• Graph grid display: If a data transfer fails, inspection officials must be able to view detailed log information through a graph grid.

Finally, manufacturers must certify that their ELDs meet all technical standards. They must also be registered with the FMCSA to fully comply with the ELD mandate.

Conclusion

ELDs are electronic devices that record information like driving time, number of miles driven, and location details. While there are exceptions, many CMVs must have these devices installed.

If your fleet needs to comply with the federal ELD mandate, you risk incurring heavy penalties by not deploying the technology. Fortunately, you don’t have to look far for a FMCSA-compliant ELD that meets all technical requirements.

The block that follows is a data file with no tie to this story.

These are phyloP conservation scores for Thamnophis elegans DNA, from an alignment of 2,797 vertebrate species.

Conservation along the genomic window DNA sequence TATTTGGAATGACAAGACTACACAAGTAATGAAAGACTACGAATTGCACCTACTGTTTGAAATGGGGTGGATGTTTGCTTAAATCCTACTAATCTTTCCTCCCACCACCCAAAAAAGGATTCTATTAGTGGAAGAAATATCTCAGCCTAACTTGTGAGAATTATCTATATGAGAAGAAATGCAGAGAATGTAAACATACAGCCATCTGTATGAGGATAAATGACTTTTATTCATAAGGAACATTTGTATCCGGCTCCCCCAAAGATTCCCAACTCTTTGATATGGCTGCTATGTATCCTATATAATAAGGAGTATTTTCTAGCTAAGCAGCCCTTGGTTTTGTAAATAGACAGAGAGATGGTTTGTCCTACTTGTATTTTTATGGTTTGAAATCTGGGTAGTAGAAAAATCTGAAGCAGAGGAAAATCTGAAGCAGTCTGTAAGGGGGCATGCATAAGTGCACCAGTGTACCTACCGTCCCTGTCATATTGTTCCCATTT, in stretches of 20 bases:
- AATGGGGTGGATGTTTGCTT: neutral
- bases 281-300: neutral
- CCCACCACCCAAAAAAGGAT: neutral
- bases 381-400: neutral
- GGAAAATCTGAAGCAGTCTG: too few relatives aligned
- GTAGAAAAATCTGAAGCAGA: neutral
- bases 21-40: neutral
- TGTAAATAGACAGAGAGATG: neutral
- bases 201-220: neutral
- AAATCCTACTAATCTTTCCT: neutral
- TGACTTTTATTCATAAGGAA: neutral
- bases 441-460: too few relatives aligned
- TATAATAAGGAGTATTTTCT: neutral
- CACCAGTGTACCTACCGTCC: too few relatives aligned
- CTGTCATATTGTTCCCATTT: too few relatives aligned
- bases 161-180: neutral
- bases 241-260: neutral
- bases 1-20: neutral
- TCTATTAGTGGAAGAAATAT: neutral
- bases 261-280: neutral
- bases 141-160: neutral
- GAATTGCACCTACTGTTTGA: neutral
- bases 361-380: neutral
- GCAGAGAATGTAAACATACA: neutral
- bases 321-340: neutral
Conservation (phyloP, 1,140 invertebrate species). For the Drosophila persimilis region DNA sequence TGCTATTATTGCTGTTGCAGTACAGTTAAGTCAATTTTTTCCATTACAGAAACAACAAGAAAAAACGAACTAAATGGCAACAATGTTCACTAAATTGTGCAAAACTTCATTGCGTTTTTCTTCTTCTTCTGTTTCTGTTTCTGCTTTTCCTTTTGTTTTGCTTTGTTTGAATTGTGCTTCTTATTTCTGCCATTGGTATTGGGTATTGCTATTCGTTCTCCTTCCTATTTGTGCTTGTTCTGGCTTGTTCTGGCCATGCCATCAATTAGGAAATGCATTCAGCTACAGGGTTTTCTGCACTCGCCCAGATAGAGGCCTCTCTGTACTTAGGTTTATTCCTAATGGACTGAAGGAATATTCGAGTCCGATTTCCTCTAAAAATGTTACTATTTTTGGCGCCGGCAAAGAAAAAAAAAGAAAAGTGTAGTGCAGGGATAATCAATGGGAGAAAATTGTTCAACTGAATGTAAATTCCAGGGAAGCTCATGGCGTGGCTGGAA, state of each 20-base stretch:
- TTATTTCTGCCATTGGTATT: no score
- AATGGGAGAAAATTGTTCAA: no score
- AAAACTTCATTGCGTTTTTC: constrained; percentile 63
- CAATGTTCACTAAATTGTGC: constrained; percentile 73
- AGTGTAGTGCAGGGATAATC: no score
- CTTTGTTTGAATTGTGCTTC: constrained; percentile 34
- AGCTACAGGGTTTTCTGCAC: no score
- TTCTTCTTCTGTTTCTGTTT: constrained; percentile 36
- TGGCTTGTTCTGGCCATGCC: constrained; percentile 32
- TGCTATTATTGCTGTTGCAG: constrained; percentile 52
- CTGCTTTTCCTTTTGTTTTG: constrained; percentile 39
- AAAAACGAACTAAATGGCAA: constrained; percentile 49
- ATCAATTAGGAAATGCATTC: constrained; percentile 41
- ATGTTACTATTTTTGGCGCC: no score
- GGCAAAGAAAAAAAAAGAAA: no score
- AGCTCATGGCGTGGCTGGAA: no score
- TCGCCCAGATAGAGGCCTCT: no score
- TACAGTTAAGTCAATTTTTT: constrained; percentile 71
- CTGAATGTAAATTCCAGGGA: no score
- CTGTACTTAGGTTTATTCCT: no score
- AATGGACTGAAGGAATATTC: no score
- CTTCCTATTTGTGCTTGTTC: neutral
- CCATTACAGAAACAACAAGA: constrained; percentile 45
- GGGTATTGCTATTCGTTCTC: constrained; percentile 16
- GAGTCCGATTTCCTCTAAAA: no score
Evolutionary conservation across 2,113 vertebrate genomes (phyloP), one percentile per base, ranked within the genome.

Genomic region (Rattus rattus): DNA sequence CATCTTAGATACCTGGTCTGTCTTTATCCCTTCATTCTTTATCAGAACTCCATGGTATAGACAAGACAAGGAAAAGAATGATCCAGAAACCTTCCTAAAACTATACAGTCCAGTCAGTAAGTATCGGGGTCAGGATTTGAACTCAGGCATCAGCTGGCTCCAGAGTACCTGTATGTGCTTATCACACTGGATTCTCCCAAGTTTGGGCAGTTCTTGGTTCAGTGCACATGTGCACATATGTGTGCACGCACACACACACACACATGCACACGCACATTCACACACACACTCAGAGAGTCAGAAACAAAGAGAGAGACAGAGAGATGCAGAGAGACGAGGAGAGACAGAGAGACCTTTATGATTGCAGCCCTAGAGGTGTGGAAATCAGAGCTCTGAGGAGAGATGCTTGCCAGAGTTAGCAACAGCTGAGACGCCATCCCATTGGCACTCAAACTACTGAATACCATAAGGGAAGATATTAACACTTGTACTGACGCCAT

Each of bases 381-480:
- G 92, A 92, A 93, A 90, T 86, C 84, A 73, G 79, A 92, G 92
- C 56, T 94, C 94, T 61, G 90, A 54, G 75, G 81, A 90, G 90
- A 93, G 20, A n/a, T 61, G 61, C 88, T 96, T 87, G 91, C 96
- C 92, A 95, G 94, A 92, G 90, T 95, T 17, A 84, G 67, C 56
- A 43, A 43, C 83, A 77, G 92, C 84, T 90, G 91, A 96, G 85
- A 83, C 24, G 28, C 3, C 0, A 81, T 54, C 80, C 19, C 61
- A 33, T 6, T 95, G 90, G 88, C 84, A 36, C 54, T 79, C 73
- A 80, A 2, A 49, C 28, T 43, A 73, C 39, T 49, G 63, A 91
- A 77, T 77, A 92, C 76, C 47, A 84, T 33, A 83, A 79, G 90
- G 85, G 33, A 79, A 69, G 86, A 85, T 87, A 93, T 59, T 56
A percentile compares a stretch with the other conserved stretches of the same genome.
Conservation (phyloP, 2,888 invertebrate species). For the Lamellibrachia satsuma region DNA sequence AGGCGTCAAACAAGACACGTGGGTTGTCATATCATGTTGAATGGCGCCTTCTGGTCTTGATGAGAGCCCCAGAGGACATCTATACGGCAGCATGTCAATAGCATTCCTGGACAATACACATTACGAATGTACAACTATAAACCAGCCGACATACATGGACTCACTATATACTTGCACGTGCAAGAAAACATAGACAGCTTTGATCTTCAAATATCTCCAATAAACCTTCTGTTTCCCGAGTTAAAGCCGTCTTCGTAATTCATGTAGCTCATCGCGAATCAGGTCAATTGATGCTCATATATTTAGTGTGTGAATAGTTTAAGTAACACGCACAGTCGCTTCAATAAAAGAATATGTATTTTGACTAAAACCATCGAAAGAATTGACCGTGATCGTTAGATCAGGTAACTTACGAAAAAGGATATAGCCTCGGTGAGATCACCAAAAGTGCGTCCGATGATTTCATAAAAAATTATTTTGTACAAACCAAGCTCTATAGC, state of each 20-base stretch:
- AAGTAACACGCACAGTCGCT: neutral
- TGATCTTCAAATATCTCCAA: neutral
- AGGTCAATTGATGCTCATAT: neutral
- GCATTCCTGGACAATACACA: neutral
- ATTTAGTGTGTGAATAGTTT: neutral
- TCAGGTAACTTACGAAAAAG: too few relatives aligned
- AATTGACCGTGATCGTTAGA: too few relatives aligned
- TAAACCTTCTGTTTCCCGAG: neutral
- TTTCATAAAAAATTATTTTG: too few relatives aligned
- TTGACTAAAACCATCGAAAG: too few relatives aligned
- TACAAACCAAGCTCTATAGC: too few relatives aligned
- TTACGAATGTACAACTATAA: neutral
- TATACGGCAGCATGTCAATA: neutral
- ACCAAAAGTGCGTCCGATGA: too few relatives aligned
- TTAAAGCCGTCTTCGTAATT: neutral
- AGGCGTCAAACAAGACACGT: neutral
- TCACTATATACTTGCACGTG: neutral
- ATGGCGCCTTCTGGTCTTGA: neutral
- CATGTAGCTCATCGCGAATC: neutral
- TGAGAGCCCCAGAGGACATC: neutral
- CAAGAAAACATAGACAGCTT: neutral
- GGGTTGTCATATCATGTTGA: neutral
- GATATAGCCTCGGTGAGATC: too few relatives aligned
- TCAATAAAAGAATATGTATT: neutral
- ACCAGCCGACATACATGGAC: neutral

CalAmp has partnered with assured Techmatics to deliver a driver-friendly and fully compliant ELD solution. apollo ELD makes it easy for drivers to manage their HOS logs, complete daily vehicle inspections, and more.

Combined with the CalAmp Fleet Telematics application, you’ll be able to meet ELD compliance regulations and gain real-time visibility into your fleet. Request a demo today to see our telematics solution in action, or contact our team for further assistance.